Twins Ling and Ting are not exactly the same, but they're close - at least, that is, until you get to know them. Ting is more fanciful. Ling, more disciplined. In "Making Dumplings," Ling remarks that dumplings look like old Chinese money.
"We should make a lot of dumplings," Ting says. "Then we will have a lot of money." So, Ling rolls and Ting mixes. "I will close my dumplings tight," Ling says. "Then our money will not get away."Ting stuffs her dumplings until they're fat and lumpy.
"I will put a lot of meat in my dumplings," Ting says. "So we will be very rich."In the end, it doesn't matter. The girls laugh. They have made "dump-Lings" and "dump-Tings!"
The delightful illustrations have Grace Lin's distinctive combination of simplicity and joy. Each page of this easy reader contains a half-page illustration and minimal text. Each chapter is printed on different, complementary colored pages, helping newly independent readers to an easy transition between chapters. Also aiding the reader is the bad haircut that Ting receives in the first chapter! Her botched (but still cute) bangs make the twins easily distinguishable from one another throughout the rest of the book.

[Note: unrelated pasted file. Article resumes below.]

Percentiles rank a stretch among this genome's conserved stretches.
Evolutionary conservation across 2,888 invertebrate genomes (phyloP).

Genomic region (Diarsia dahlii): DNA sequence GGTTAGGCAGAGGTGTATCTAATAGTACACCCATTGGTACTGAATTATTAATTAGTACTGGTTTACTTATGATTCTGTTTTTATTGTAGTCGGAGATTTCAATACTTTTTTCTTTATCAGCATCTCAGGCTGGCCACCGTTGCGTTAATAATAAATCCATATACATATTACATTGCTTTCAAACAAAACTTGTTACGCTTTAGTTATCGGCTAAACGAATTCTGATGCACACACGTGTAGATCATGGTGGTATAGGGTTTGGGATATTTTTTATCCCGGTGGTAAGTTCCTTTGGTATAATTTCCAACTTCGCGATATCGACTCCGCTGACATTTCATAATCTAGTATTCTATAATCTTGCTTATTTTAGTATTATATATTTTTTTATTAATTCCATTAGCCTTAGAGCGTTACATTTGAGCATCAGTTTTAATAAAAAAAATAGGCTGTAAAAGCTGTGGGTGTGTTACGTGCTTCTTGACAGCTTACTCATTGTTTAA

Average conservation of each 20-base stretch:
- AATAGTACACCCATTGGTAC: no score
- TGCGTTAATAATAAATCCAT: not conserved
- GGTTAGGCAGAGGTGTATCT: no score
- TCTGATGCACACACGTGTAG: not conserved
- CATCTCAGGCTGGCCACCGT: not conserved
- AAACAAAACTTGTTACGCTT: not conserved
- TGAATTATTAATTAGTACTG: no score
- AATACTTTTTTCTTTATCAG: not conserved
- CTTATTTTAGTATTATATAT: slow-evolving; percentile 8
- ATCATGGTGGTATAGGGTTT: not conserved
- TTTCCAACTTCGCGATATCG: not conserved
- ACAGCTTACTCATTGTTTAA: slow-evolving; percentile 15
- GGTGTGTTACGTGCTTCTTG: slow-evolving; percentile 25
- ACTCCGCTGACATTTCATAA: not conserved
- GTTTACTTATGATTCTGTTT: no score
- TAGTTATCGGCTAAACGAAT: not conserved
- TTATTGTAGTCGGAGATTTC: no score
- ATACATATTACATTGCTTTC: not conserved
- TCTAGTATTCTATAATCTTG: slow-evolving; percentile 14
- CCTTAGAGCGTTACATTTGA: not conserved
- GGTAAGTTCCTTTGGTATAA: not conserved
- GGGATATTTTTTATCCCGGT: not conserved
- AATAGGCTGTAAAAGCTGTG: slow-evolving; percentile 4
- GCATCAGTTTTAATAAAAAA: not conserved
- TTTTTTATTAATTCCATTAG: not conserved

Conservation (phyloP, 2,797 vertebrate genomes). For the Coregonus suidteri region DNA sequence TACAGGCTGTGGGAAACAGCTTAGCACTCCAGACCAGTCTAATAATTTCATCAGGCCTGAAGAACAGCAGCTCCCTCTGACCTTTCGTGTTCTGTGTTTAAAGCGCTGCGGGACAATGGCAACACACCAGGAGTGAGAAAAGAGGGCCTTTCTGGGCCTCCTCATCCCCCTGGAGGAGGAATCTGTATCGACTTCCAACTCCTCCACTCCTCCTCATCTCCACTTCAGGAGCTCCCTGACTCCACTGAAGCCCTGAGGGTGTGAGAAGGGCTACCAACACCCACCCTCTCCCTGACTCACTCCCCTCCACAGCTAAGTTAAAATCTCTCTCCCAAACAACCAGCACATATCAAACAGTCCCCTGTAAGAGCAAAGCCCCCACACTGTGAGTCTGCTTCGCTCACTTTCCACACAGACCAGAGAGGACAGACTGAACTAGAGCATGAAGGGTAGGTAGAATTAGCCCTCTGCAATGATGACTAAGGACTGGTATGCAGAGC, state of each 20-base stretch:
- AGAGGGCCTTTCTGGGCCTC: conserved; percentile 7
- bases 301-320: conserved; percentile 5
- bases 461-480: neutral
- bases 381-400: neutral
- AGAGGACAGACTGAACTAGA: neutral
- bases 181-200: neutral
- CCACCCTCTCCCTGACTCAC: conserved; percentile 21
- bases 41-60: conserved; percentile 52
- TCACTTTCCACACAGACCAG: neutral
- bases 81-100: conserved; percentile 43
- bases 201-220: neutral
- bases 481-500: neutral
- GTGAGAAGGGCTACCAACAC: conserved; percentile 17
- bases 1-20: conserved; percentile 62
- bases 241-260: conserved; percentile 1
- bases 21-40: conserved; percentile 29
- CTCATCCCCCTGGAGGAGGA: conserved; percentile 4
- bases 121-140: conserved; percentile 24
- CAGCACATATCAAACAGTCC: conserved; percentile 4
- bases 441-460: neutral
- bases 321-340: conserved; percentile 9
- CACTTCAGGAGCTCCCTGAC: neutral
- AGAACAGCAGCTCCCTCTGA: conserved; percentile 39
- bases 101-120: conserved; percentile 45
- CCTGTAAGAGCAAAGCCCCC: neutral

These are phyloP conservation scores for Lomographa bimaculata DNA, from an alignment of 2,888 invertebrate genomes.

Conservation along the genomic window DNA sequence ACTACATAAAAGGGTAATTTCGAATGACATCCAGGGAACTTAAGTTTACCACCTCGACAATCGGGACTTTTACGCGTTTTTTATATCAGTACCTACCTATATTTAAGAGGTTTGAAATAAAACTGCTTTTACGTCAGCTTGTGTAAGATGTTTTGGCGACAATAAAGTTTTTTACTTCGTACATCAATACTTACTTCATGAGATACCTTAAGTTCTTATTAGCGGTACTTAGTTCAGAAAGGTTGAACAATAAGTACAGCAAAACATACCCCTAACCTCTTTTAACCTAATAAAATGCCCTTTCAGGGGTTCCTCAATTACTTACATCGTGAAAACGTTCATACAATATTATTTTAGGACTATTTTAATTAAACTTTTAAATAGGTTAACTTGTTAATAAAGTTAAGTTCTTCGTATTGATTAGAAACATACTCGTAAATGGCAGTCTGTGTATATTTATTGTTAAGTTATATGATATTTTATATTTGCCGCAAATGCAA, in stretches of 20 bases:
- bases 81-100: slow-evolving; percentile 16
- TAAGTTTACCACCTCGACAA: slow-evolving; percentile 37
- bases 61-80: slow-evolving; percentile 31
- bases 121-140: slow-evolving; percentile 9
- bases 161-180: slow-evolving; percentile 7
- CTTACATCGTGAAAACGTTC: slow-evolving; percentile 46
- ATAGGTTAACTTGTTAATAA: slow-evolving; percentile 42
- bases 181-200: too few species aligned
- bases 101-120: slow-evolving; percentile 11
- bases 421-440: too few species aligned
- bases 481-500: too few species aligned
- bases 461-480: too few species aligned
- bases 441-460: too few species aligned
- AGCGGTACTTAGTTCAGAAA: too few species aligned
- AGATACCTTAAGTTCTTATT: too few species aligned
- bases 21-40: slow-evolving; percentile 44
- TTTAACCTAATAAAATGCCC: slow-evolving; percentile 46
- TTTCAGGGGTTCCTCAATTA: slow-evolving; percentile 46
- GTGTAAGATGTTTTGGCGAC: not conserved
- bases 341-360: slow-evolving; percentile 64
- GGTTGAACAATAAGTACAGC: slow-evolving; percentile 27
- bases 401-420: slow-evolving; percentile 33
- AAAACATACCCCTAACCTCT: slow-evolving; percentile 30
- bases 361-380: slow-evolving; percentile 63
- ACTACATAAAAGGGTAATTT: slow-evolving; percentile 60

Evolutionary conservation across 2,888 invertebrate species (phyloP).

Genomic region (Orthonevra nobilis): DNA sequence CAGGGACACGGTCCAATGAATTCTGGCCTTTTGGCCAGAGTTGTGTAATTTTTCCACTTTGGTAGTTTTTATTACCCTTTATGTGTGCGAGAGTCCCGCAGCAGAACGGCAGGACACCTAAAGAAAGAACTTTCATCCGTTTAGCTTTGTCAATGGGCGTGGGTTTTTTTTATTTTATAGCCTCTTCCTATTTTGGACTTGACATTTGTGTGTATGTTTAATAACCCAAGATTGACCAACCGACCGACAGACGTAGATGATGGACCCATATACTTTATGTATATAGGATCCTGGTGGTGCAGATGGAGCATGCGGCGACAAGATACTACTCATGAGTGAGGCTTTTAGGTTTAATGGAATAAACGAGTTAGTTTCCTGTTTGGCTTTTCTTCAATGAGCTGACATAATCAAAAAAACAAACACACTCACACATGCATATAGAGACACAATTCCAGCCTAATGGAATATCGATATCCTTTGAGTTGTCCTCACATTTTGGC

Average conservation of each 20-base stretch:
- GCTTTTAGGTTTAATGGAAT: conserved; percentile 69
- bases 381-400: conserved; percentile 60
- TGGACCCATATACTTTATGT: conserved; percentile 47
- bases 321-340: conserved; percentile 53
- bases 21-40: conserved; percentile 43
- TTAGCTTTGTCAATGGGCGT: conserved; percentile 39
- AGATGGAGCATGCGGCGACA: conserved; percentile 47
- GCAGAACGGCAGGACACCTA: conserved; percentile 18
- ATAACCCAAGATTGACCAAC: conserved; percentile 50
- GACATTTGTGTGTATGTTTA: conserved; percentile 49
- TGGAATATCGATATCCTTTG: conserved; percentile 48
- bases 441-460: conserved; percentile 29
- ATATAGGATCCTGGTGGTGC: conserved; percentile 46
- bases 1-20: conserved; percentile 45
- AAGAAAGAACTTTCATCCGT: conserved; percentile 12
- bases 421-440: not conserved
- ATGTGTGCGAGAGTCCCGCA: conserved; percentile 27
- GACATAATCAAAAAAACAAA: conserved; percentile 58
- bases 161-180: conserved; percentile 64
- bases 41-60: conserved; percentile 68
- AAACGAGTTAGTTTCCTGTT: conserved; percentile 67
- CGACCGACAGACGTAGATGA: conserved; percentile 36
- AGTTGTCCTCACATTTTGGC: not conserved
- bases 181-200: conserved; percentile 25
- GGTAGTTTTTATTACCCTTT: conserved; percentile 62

Readers of this early chapter book will be treated to six short stories in which they will get to know Ting and Ling, and receive a small taste of Chinese American culture. They will see that Chinese Americans are the same, but not exactly the same, as any other Americans. And they will see that though they are twins, Ling and Ting are as different as any other two sisters!
Ling & Ting - they're twins, they're sisters, and they're funny. I hope we see more of them.
Is there any significance to the giant cupcake?
Grace Lin's jacket flap author photos are just plain fun. And here's a fun little trailer for Ling & Ting: Not Exactly the Same.